Understanding when to enroll in Medicare is crucial to avoid penalties that can stick around for a lifetime! Lets discuss the different parts of Medicare and when to enroll to avoid those nasty penalties.
Medicare Part A covers hospitalization and skilled nursing. If you or a spouse worked at least 10 years (or 40 quarters) in the United States, then you are automatically eligible for Part A coverage. You don’t need to enroll into Part A as you are automatically enrolled upon turning 65. There is no monthly cost for Medicare Part A.
If you’re not eligible for premium-free Medicare Part A, you will need to sign up for it when you first become eligible to do so. If you don’t enroll when you’re first eligible for Medicare, you can be subject to a late-enrollment penalty, which is added to the Medicare Part A premium. The penalty is 10% of your monthly premium, and it applies regardless of the length of the delay. You have to pay this higher premium for twice the number of years you could have had Medicare Part A but didn’t sign up for it. For example, if you waited two years to enroll in Part A, you could pay the 10% penalty for four years.
Medicare Part B covers doctor services, preventative care, ambulance, outpatient care, surgery and durable medical equipment.
You are required to apply for Part B on your own, if you are not already receiving social security benefits. If you are receiving social security benefits then you will be automatically enrolled. You will enroll during your Initial Enrollment Period (IEP) which is a 7-month period that begins 3 months before the month you turn 65, includes the month you turn 65, and ends 3 months after the month you turn 65.
As we discussed, Part A is free to those that have worked in the United States for at least 10 years, however, Part B will cost you each month. If you make $85,000 or less per year, the standard monthly premium as of 2019 is $135.50. If you are in a higher income bracket then you may pay more.
The LEP (late enrollment penalty) will occur if you do not apply for Part B within your initial enrollment period. The LEP is a lifelong penalty that you’ll be responsible to pay!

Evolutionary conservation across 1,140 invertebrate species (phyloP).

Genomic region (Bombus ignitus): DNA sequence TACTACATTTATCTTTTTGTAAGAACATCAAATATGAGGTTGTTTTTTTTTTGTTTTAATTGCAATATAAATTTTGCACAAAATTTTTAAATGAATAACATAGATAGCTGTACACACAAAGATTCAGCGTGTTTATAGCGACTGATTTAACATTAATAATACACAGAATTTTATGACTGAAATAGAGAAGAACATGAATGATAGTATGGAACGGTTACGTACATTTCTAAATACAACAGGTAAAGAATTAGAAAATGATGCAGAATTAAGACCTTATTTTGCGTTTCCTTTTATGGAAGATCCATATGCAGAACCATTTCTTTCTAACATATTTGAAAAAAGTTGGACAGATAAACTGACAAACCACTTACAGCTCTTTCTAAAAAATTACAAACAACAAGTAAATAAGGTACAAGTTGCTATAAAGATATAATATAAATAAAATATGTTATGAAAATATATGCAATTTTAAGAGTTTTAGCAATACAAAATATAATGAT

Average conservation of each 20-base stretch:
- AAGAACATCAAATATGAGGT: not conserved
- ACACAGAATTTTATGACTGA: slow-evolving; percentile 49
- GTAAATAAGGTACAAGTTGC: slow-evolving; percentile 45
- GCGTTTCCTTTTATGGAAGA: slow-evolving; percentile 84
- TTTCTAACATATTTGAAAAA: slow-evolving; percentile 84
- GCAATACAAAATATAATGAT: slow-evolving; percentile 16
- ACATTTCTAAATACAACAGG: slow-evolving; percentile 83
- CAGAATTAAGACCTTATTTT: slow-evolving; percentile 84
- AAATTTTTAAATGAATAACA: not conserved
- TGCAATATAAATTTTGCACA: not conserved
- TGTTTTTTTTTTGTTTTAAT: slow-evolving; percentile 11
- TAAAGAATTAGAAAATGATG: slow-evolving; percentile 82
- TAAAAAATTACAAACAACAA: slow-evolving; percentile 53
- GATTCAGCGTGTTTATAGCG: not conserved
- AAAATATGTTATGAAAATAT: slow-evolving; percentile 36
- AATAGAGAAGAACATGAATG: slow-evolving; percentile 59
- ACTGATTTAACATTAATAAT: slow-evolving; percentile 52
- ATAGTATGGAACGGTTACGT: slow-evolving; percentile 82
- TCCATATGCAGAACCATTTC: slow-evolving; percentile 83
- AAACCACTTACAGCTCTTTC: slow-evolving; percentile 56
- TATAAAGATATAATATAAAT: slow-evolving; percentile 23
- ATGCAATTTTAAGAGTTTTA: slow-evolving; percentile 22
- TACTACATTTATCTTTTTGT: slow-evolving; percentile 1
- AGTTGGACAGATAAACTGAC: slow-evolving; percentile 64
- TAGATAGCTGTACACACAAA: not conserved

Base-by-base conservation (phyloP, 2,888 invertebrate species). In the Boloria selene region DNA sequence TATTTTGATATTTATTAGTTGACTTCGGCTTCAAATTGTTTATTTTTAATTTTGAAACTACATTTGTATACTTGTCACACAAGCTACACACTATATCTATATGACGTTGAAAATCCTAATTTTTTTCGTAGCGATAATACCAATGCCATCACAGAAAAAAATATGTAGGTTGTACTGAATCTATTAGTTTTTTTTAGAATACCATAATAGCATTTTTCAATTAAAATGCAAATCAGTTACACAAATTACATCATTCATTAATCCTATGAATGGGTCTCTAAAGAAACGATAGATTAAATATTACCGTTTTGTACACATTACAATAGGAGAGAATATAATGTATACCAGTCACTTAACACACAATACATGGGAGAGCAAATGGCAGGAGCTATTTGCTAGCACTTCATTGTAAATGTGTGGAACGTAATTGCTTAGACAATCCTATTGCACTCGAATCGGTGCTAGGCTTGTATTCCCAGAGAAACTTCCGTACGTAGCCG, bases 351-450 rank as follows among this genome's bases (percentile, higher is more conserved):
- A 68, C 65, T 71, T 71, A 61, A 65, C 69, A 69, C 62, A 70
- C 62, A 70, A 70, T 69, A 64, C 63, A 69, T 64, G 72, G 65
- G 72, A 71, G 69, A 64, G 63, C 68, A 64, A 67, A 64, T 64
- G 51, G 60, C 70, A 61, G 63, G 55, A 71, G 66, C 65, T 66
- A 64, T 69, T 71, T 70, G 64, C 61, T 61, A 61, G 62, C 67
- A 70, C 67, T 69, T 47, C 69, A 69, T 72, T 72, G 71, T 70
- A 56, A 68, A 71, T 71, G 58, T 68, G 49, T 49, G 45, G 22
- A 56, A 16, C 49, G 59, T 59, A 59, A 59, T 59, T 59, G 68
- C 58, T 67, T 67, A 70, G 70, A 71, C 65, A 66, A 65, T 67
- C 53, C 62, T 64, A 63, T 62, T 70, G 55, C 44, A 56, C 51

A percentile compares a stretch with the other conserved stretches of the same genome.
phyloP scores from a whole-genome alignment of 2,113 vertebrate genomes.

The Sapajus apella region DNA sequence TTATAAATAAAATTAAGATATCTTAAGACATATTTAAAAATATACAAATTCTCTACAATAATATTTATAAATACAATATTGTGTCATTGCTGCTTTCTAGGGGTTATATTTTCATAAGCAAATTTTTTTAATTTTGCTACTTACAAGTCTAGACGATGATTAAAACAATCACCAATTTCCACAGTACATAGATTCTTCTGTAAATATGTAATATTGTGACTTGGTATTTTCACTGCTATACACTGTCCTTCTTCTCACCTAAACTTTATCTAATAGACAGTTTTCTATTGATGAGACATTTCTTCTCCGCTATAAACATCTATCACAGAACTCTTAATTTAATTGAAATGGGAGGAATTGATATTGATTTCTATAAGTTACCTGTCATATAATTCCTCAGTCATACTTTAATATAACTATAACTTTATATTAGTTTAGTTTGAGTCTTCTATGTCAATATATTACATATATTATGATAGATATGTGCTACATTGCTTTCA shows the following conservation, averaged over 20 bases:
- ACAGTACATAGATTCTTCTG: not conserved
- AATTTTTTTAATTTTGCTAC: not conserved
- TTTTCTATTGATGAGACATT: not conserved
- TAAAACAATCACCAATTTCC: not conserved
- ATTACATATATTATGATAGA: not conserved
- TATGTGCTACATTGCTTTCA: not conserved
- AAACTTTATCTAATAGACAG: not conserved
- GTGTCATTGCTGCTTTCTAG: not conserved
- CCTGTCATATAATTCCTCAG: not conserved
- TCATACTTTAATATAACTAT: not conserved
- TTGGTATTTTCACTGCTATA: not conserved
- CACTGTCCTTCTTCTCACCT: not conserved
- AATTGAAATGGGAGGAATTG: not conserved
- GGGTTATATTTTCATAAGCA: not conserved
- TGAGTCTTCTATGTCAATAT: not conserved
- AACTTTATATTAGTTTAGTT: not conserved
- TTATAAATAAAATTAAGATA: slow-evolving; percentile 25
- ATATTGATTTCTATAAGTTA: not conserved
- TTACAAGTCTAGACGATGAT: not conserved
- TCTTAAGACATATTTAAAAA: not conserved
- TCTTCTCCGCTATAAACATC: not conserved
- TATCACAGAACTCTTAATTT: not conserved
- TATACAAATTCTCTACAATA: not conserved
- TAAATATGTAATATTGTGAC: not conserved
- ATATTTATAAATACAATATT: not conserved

Part B monthly premiums go up by ten percent each 12 month period that you do not have creditable coverage. For example, if you waited 3 years to sign up, your penalty could be 30% of the Part B premium. EX: $135.50 Standard Monthly Part B premium + 30 %= $176.15/MO
Instead of only having to pay $135.50 per month for Part B, now the cost is $40.65 more a month for as long as you’re enrolled in Medicare Part B . Applying for Part B sooner rather than later means you will have coverage and you will avoid the penalties for not signing up for Medicare!
Part D is your Prescription Drug Coverage. Even though you are not required to obtain this, we recommend you do even if you are not taking medications just so you are protected for the future and to avoid the penalties.
Your initial enrollment period for Part D is usually identical to your initial enrollment period for Part A and B. If you have a Medicare Advantage Plan, your Part D is probably included, so you won’t have to enroll in another one. If you have anything other than an advantage plan, Medicare expects you to enroll in a prescription plan on your own. Now, if you fail to enroll in Part D, you will get a late enrollment penalty just like with Part B.
The late-enrollment penalty for Medicare Prescription Drug Plans depends on how long you go without creditable coverage. The late-enrollment penalty is calculated by multiplying 1% of the “national base beneficiary premium” by the number of months you were eligible, but did not apply, for a Medicare Prescription Drug Plan. This amount is rounded to the nearest 10 cents and added to your monthly prescription drug plan premium. The national base beneficiary premium may change each year, so the late-enrollment penalty may also change each year. Beneficiaries may have to pay the late-enrollment penalty the whole time they’re enrolled in a Medicare Prescription Drug Plan!
For example: Mark doesn’t enroll in Part D because he doesn’t take many medications. He goes 48 months without Part D coverage.
48 months x 1% of $35.02 (.35 ₵) = $16.80
$16.80 + your Part D monthly premium = your Part D monthly premium for life!
Some beneficiaries qualify for Special Enrollment Periods (SEPs), in certain situations. If you qualify for an SEP, you can enroll in Medicare Part A or Part B during your SEP without having to pay a late-enrollment penalty. For example, if you’re covered by a group health plan because you or your spouse (or a family member if you’re disabled) is working, your SEP for Medicare Part A or Part B is either of the following:
Anytime you’re still covered by the group plan.
During the eight months starting the month after employment ends or the group plan coverage ends, whichever happens first. For example, if your employment ends on March 15 and your group coverage continues until March 30, you have until November 15 to enroll in Medicare Part A and Part B.
If you qualify for an SEP, usually the late-enrollment penalty won’t apply to you!
That’s where Blue Compass Solutions comes in. As our client, we’d help you through all of this! With our guidance we can make sure you will never be hit with any penalties for not signing for coverage at the appropriate time. Please contact us directly at (844) 817-0878 for free assistance.